They have reworked .Net so you can do most of it from a Linux box these days...
                  Their main product has shifted from Windows to Azure and they are actively using Linux for that....
                  They are open sourcing things....

                  What would they have to actually do?

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                  • #49
                    Originally posted by johannesburgel View Post
                    1. You have to join the OIN to get access to the patents, and are forced to cross-license all your patents related to the "Linux System definition" to all others for free after you join.
                    not a bad thing
                    Originally posted by johannesburgel View Post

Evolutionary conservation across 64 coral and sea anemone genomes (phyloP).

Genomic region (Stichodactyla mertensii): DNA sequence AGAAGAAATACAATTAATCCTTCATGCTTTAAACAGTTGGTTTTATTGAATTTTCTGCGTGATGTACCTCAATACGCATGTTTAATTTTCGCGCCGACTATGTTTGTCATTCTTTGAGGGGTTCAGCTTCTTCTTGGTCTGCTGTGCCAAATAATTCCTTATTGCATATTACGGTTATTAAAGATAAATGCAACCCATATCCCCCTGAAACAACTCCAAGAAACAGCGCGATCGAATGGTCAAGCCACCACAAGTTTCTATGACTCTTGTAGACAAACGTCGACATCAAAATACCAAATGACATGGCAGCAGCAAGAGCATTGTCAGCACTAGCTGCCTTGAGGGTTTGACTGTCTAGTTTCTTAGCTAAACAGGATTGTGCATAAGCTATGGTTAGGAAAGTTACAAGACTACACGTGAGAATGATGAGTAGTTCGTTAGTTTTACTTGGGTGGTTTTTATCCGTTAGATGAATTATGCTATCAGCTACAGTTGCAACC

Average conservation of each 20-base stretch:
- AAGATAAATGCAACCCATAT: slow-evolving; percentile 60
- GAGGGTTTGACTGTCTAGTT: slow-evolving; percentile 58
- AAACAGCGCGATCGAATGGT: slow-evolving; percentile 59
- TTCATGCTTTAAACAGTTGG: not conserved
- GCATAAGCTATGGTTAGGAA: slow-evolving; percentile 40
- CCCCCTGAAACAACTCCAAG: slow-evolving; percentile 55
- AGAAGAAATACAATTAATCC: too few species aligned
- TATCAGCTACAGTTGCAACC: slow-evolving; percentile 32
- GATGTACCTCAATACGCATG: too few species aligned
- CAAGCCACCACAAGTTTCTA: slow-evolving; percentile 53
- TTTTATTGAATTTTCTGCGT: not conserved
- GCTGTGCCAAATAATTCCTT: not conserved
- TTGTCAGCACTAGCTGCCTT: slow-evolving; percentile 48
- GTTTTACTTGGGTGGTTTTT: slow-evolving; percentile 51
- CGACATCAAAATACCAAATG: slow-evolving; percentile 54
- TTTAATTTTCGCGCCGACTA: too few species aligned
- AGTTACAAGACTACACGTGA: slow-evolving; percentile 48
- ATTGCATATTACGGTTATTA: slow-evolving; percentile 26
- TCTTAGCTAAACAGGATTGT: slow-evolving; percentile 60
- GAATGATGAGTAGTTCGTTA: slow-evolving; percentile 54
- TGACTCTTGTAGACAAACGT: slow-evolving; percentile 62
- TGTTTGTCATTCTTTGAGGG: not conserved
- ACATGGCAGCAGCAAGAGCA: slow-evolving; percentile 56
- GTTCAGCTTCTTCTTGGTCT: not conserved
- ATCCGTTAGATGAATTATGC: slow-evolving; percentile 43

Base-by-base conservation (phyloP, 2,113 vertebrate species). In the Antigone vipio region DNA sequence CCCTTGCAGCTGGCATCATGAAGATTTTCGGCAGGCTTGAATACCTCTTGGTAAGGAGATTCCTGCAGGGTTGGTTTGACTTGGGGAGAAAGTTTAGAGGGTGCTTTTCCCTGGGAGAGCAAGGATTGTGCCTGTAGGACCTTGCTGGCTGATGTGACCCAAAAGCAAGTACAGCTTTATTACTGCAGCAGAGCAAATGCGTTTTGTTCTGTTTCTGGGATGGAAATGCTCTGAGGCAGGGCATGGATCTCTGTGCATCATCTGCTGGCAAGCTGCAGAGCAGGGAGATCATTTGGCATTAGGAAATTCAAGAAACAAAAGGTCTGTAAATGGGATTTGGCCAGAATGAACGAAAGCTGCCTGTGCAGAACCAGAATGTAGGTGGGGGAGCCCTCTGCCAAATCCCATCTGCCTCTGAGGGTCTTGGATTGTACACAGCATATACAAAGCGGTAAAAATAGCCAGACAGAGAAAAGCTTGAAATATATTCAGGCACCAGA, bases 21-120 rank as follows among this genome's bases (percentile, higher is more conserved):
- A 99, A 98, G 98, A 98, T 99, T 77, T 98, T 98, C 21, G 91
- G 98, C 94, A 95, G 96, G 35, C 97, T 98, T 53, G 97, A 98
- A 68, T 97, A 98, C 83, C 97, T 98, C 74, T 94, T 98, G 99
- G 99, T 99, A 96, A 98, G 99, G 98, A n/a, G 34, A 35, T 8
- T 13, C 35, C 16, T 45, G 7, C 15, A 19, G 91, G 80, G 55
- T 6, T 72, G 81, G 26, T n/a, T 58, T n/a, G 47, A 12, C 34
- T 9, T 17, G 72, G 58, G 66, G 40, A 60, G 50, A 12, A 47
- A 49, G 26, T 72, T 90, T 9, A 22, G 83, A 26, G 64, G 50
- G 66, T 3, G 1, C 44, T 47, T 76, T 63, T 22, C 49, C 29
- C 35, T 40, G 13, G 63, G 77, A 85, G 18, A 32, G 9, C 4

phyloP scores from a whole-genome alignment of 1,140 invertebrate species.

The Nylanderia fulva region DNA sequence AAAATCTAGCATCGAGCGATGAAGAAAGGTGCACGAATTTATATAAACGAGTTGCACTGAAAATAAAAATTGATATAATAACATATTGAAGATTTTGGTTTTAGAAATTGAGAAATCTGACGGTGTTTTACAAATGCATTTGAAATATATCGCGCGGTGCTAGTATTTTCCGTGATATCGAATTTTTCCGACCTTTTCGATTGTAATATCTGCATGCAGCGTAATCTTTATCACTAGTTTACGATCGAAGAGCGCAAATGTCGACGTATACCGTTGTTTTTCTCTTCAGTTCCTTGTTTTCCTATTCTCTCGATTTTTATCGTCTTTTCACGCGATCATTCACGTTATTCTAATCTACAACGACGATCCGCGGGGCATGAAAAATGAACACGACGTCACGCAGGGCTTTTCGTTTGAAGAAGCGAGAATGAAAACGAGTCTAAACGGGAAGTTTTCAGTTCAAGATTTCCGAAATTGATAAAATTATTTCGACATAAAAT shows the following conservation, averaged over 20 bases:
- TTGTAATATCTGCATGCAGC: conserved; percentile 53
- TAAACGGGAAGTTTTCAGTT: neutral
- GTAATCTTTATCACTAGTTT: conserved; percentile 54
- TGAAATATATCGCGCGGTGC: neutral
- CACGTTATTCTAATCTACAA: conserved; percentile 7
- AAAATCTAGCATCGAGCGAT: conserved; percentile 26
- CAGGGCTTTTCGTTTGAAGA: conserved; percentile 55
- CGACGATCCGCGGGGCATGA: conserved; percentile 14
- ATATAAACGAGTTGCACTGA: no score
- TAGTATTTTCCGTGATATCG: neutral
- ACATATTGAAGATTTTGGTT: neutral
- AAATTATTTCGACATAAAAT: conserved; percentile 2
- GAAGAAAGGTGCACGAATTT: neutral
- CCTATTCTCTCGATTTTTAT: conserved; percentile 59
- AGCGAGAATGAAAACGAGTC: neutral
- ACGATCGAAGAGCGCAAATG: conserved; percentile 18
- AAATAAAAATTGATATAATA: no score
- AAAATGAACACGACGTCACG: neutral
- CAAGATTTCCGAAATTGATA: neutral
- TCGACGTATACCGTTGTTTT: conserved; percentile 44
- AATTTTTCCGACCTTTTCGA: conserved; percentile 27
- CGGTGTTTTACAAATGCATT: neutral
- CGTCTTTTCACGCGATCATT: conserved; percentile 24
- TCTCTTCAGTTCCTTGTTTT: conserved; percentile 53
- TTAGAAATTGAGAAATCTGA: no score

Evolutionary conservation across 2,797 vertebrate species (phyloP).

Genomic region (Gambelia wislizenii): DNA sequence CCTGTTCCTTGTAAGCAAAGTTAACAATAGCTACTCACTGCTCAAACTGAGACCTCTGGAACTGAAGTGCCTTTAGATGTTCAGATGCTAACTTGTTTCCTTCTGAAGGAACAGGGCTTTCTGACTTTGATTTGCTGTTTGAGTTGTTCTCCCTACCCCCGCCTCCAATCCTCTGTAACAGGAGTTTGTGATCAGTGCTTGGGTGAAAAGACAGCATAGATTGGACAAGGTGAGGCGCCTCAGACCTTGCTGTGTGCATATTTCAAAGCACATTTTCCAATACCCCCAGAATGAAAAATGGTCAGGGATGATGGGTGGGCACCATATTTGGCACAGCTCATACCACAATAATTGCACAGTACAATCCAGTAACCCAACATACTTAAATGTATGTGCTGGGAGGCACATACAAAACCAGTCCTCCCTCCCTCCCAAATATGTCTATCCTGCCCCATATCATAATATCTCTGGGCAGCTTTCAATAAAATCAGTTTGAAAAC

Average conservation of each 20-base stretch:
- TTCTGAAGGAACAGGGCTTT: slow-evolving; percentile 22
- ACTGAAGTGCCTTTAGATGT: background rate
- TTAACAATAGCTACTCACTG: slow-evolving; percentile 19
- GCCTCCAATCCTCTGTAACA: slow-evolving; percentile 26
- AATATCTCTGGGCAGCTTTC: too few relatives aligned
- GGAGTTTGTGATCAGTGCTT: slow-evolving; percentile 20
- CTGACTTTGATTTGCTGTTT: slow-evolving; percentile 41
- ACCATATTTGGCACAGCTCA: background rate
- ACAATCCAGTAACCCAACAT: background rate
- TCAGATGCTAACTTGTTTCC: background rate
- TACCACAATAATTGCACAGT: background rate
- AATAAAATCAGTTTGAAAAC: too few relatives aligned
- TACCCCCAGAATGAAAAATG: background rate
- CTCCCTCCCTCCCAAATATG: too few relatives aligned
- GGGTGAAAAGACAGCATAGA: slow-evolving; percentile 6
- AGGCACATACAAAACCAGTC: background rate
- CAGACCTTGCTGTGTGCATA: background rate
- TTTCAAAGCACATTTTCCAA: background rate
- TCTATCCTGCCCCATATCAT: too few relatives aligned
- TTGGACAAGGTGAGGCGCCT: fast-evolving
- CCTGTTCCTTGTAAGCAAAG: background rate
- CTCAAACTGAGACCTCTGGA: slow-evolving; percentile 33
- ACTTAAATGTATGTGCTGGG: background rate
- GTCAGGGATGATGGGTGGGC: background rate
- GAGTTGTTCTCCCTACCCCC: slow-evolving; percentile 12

2. OIN only covers Linux-based operating systems, nothing else. Lots of devices which have to use exFAT (e.g. because they have to support SDXC cards) don't run Linux. *BSDs, ReactOS, etc. are also not covered.
                    why should i care?
                    Originally posted by johannesburgel View Post
                    3. Turns out many of the companies which get ripped off the most by Microsoft - device manufacturers like Samsung, Huawei, Xiaomi etc. - have not joined the OIN.
                    time to join then

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                    • #50
                      Originally posted by tildearrow View Post
                      This, and especially ext4 (or even XFS as I work with it in my external hard drives).

                      If ext4 were to be supported under Windows, I would just have to do this:
                      - Boot into Windows
                      - Copy the file from my Linux partition within Windows
                      Wouldn't you run into permission issues? At least, afaik external disks with linux filesystems aren't all that portable if the uid/gid don't match well on a different system.